What is the loan to value ratio?

The loan to value ratio or LTV is the ratio between the size of a loan when compared to the value of the home price. For example, if a house is worth $500,000, and the borrower puts 10% as a down payment, which is $50,000. That means the borrower is borrowing $450,000 from the bank, because $500,000 minus $50,000 is $450,000. To calculate LTV, divide $450,000 by $500,000 which equals 0.9 or 90% as a ratio. Since the LTV is 90%, that means the borrower would need to pay for PMI until LTV is 80% or less. The LTV is recalculated based on the principal owed on the loan as soon as the borrower starts making monthly payments. Since LTV is calculated based on the loan size and the value of the home price, there are two ways borrowers can lower their LTV, reduce the size of the loan, or increase the value of their home. To learn more on how to calculate LTV, check out the loan to value ratio calculator.

How to get rid of PMI?

Following are a few ways on how to get rid of PMI.

  • 20% Down Payment - The best way borrowers can avoid paying for PMI is to put at least 20% as a down payment on their house. A 20% down payment will make their LTV less than 80% and hence no need to pay for private mortgage insurance.

  • More Affordable House - Borrowers who cannot make a 20% down payment on their house may consider finding a house that is more affordable. If the housing price is expensive in the area where they live, they can either find a smaller house, or a house in a different city or relocate to another state where housing is more affordable. Not only is housing more affordable in some states, but the overall cost of living is cheaper which allows borrowers to save even more money.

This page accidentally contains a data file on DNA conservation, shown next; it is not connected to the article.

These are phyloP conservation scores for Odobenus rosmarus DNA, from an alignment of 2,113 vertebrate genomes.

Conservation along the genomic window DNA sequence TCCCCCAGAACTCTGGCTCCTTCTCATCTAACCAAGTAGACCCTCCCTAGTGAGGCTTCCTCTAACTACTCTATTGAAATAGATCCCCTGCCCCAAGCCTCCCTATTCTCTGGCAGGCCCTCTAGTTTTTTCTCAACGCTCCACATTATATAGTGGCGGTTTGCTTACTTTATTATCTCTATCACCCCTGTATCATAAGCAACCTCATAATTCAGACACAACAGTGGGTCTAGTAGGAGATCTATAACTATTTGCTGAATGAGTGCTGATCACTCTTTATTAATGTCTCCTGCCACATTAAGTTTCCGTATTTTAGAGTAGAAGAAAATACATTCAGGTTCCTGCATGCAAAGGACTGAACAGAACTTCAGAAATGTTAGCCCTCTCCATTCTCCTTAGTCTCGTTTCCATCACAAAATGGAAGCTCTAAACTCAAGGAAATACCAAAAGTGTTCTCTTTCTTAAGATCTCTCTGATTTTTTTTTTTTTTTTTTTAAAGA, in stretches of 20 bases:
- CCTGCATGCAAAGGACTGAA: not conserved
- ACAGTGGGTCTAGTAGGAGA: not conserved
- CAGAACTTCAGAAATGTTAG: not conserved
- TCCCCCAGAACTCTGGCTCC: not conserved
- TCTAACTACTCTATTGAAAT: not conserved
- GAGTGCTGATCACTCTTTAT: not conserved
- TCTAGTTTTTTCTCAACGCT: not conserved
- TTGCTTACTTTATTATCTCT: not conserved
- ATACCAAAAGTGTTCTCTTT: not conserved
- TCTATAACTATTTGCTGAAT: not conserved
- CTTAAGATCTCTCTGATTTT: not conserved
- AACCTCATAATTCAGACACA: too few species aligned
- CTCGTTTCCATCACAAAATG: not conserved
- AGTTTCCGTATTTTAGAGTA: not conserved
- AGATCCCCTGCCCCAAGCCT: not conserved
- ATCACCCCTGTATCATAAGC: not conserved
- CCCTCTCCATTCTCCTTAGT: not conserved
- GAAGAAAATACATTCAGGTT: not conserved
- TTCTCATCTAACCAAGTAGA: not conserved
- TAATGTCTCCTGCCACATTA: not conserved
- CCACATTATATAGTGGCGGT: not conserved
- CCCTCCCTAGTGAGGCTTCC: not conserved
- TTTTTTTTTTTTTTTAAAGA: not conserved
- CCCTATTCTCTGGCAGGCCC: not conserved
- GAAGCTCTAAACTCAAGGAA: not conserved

• Extra Payments - Another option the borrowers have is to make extra payments each month towards principal which will reduce the size of their loan and lower their LTV. Before starting making extra payments, a borrower should talk to his bank just to make sure there are no fees or penalties for extra payments.

  • Home Appreciation - As the home value appreciates, borrowers can get an appraisal to reevaluate their house. If their home goes up in value, their LTV will be lower. However, make sure to talk to the bank first and hire an appraisal company that is approved by the lender.

  • Home Improvement - Make incremental home improvements, such as installing solar panels, or redoing the kitchen or the bathroom. Every improvement that a borrower does to the house may increase the value of his home price and hence lowers his LTV.

  • Second Mortgage - Another option that borrowers may consider is to get a second mortgage also known as a piggyback loan. Borrowers can get a first mortgage with a 20% down payment, therefore avoid paying for PMI. They can then obtain a second mortgage, usually with a higher interest rate, but is more affordable than paying for the PMI.

To learn more about getting a second mortgage, and how to calculate the cost of a second mortgage calculator, visit the second home mortgage calculator.